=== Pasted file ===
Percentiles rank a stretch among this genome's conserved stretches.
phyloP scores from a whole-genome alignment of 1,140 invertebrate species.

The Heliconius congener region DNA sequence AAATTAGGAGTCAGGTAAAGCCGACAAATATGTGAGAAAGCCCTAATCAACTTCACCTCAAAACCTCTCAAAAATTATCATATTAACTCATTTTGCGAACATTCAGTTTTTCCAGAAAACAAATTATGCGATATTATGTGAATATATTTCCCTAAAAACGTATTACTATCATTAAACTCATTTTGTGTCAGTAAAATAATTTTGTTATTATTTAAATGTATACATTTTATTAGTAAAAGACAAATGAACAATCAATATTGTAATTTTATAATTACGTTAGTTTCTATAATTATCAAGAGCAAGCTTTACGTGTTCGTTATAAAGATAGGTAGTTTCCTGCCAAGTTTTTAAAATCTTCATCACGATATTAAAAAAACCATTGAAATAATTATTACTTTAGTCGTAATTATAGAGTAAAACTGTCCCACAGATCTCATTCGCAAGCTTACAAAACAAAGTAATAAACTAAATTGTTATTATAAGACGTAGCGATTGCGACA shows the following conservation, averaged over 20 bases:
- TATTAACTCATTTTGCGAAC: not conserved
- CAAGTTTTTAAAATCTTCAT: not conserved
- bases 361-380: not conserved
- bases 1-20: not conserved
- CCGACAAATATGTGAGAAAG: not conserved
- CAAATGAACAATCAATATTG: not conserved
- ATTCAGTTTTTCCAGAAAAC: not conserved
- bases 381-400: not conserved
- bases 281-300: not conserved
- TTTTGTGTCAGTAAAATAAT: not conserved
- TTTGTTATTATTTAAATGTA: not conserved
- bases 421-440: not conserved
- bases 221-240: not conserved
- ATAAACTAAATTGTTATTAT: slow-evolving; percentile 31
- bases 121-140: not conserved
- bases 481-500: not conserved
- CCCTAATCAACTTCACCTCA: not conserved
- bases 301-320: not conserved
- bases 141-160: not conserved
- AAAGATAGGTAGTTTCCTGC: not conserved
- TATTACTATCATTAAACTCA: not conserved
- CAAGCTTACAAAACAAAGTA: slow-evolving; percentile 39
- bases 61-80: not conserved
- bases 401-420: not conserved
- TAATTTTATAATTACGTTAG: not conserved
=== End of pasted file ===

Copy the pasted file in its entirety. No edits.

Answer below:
Percentiles rank a stretch among this genome's conserved stretches.
phyloP scores from a whole-genome alignment of 1,140 invertebrate species.

The Heliconius congener region DNA sequence AAATTAGGAGTCAGGTAAAGCCGACAAATATGTGAGAAAGCCCTAATCAACTTCACCTCAAAACCTCTCAAAAATTATCATATTAACTCATTTTGCGAACATTCAGTTTTTCCAGAAAACAAATTATGCGATATTATGTGAATATATTTCCCTAAAAACGTATTACTATCATTAAACTCATTTTGTGTCAGTAAAATAATTTTGTTATTATTTAAATGTATACATTTTATTAGTAAAAGACAAATGAACAATCAATATTGTAATTTTATAATTACGTTAGTTTCTATAATTATCAAGAGCAAGCTTTACGTGTTCGTTATAAAGATAGGTAGTTTCCTGCCAAGTTTTTAAAATCTTCATCACGATATTAAAAAAACCATTGAAATAATTATTACTTTAGTCGTAATTATAGAGTAAAACTGTCCCACAGATCTCATTCGCAAGCTTACAAAACAAAGTAATAAACTAAATTGTTATTATAAGACGTAGCGATTGCGACA shows the following conservation, averaged over 20 bases:
- TATTAACTCATTTTGCGAAC: not conserved
- CAAGTTTTTAAAATCTTCAT: not conserved
- bases 361-380: not conserved
- bases 1-20: not conserved
- CCGACAAATATGTGAGAAAG: not conserved
- CAAATGAACAATCAATATTG: not conserved
- ATTCAGTTTTTCCAGAAAAC: not conserved
- bases 381-400: not conserved
- bases 281-300: not conserved
- TTTTGTGTCAGTAAAATAAT: not conserved
- TTTGTTATTATTTAAATGTA: not conserved
- bases 421-440: not conserved
- bases 221-240: not conserved
- ATAAACTAAATTGTTATTAT: slow-evolving; percentile 31
- bases 121-140: not conserved
- bases 481-500: not conserved
- CCCTAATCAACTTCACCTCA: not conserved
- bases 301-320: not conserved
- bases 141-160: not conserved
- AAAGATAGGTAGTTTCCTGC: not conserved
- TATTACTATCATTAAACTCA: not conserved
- CAAGCTTACAAAACAAAGTA: slow-evolving; percentile 39
- bases 61-80: not conserved
- bases 401-420: not conserved
- TAATTTTATAATTACGTTAG: not conserved